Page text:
What did time take away from your characters, this week?
Part of what makes stories so much fun is the drama involved: Will the hero conquer the villain? Will the princess find her true love? Will the puppy make its way home? But, what happens when we find our characters strive more for realism than for drama?
Every story needs some kind of emotional resonance for it to have impact, whether it’s about war or heartbreak or family experience. Sometimes, though, our characters become so much their own people that they end up dictating where their own stories go. I’ve written scenes – necessary ones – for their dramatic effect…but I’ve also had to rewrite other scenes because the characters’ voices had developed so much since my initial plotting that their actions (or reactions) as I’d originally envisioned simply no longer held true to their natures.
What do you do in this situation? Do you let the character take over, possibly sacrificing the drama of the scene? Or, do you follow through with the original idea, possibly sacrificing believability for the character?
It’s okay to play Loosey Goosey in some instances: maybe the hero isn’t in his right mind at the moment and makes a snap judgment against character; maybe the heroine is torn by the conflict facing her and decides on one route over another because her values are confused. Written well, with the associating consequences, those options are totally valid. But, what do you do when your original big conflict becomes significantly less climactic than originally envisioned, because your darned MC has grown up too much over the course of the story?
I’m a big fan of sweeping epics, and last-minute, nerve-wracking climaxes where the audience is led to page after page to see what happens next. But I also believe in, well, believability in a story. The hero shouldn’t overcome the conflict just because the story needs a climax; he should do so because that’s what he has to do, to progress, grow, and change. It may make for less high drama, but it may also make for more realism.
But that’s just my opinion. Which do you prefer: realism or drama?
I’m back from Japan, where I had a lovely time with both my intimate and my extended family. We ate, drank, walked the touristy route I always walk whenever I visit (the mountain trails at Arashiyama; the shopping maze at Kawaramachi dori; the delectable tempura at Yoshikawa Inn), as well as our usual visits to friends in Tsu (where, this year, we saw the Ama divers at Toba) and Sanda (where we always get treated to the most scrumptious home barbecue). While I did all this, though, in the back of my mind, I was still thinking about the men and women of Fearless.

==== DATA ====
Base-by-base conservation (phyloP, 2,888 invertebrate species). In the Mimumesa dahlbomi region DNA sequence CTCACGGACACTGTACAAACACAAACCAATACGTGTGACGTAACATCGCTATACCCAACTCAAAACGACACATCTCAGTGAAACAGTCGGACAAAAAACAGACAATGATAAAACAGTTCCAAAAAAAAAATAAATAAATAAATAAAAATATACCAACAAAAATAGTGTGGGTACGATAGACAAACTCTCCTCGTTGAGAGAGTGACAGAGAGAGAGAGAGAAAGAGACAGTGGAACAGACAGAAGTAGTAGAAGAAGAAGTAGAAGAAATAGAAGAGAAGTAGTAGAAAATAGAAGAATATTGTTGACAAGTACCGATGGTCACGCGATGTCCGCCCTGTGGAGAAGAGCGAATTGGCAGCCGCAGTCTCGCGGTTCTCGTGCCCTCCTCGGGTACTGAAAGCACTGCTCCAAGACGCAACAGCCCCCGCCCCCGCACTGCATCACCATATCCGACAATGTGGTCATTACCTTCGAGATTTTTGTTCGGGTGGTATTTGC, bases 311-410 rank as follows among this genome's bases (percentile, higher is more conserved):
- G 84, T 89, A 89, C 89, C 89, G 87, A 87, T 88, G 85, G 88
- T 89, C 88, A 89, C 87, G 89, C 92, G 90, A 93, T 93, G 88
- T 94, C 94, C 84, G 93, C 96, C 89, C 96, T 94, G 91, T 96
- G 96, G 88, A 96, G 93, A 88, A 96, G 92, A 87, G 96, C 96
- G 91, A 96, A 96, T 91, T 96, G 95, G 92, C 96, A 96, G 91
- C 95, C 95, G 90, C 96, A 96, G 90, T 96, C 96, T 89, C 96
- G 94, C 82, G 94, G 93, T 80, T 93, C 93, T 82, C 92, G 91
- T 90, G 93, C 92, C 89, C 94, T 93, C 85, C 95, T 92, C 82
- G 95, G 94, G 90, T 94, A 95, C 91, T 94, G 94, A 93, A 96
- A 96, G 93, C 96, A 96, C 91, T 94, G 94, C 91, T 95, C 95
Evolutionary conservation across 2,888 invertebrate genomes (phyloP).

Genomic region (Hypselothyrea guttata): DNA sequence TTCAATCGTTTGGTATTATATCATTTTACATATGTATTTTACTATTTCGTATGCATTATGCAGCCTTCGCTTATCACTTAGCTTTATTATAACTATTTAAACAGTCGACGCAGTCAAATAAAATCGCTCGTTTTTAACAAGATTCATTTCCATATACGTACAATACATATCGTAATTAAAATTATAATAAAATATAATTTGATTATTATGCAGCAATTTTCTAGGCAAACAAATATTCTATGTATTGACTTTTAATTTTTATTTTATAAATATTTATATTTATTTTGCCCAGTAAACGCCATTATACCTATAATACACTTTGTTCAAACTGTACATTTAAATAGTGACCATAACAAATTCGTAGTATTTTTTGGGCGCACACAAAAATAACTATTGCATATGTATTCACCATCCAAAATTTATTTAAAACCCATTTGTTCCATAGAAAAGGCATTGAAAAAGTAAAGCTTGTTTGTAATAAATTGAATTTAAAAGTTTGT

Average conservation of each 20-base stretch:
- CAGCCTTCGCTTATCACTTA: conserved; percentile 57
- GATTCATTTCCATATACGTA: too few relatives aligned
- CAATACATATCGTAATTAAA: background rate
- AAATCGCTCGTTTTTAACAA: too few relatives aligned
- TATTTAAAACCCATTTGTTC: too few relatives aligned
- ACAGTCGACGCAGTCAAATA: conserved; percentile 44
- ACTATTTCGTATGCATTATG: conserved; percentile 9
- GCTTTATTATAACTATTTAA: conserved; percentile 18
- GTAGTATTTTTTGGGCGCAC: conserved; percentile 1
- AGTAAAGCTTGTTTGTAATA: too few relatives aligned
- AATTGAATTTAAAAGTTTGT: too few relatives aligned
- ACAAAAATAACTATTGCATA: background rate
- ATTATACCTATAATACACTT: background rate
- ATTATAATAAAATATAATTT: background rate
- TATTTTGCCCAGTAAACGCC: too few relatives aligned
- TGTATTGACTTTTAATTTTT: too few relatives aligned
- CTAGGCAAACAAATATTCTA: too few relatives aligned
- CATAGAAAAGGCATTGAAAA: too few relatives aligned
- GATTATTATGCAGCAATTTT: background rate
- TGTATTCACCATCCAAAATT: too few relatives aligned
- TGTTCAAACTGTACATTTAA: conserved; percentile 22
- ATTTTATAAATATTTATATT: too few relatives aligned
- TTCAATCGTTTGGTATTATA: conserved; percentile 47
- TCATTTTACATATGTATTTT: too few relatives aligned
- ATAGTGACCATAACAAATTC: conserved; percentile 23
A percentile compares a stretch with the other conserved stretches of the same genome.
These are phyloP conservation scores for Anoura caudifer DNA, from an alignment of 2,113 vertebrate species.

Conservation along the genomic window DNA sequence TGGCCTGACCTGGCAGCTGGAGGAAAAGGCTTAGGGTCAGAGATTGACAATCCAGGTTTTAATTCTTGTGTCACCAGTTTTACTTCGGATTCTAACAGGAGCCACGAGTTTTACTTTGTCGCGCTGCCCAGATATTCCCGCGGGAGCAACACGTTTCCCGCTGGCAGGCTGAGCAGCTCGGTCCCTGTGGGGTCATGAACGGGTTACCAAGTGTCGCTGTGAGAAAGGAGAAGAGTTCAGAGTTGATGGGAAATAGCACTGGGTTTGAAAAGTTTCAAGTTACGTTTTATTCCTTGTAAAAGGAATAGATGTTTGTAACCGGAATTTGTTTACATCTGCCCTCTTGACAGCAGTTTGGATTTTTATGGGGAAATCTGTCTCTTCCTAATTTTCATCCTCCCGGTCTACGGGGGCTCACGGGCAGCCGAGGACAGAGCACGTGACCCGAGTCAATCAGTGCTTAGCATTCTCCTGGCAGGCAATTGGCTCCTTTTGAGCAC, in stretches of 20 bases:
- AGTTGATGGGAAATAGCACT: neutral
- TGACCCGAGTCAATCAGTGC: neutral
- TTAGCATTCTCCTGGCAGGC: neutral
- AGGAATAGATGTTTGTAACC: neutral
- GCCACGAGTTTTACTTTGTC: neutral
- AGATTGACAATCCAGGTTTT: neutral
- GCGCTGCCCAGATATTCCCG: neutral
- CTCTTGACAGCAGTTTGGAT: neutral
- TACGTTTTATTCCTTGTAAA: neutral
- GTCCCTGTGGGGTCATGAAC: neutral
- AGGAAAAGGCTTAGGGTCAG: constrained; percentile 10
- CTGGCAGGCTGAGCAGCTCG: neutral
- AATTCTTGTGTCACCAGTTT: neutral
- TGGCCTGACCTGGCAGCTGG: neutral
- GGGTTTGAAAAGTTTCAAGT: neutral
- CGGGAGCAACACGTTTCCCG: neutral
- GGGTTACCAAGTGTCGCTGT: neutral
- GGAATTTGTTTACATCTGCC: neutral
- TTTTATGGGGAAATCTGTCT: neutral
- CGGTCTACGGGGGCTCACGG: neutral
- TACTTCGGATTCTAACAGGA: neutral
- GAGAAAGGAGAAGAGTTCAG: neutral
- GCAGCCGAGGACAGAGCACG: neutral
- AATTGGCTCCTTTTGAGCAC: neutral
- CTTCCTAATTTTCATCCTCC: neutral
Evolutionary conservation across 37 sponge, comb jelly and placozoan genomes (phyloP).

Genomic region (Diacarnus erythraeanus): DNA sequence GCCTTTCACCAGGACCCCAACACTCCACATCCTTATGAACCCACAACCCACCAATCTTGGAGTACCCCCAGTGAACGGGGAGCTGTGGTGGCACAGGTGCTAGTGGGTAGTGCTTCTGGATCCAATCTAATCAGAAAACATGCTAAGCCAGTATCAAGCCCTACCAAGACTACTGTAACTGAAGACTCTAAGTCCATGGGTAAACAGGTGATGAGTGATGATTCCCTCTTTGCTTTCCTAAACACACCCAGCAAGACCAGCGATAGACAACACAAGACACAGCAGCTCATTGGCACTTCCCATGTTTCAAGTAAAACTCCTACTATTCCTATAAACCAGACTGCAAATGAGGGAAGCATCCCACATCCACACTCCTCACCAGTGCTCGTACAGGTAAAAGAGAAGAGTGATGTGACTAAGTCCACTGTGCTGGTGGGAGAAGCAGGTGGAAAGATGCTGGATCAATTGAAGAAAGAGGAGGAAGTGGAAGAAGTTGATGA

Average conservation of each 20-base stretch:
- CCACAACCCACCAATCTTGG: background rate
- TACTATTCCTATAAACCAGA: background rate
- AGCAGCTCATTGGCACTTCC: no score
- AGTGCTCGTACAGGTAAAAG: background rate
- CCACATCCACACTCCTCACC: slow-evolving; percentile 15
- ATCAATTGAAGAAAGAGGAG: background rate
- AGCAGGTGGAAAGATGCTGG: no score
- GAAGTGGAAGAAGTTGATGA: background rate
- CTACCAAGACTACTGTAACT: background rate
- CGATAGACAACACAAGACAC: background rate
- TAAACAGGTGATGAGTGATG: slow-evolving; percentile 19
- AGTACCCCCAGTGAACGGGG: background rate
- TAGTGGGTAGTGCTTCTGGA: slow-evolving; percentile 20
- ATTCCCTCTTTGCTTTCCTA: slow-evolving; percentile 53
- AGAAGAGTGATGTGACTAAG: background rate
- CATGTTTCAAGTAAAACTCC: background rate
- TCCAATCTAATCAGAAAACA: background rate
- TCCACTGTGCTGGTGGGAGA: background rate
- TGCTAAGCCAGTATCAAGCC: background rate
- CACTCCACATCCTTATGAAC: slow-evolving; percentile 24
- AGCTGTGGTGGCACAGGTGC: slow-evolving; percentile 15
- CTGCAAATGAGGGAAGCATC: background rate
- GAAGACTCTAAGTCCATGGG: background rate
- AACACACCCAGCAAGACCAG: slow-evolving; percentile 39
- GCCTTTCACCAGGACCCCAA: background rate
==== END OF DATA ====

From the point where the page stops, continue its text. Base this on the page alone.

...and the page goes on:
The story takes place mostly in the fictional village of Harbram, based loosely on lovely Porthtowan, along the north Cornwall coast, where I have extended family on the other side. It’s more than a stone’s throw from Kyoto, of course, but the principles of writing it are the same ones I took for writing characters in Japan.
The cliffs at Porthtowan, inspiration for Harbram
First, there’s nothing quite like immersing yourself in the culture of your characters, especially your main character. Not everyone can indulge in a two-week vacation in their MC’s culture or experience it firsthand, but there are ways around that. Read up on your subject: history, lifestyle, idiosyncrasies; the Internet is a bountiful and endless source of information about this sort of thing (also many times erroneous, so do be certain to double-check your resources). Talk to people who live the lives of your characters, in experience, background, even outlook. With so much programming out there, it’s likely you can even find some television shows or movies about your subject! (Be mindful of artistic license with this one, though.)
All this is to say, you don’t have to rely solely on your imagination to create the world in which your characters live. Many times, you shouldn’t rely only on your own brain, because you will probably be missing out on a lot of important facts or details that can end up making or breaking your story. (I cringe every time I read a story set in Japan where characters do not take off their shoes before entering the house!)
There’s a lot of information available at your fingertips. Use it to build a full, lush, beautiful world in which your characters will play, dream, cry, and live.
Porthtowan’s Mount Hawke footpath, the inspiration for my Crow’s Point path.
What techniques do you use to create your characters’ world?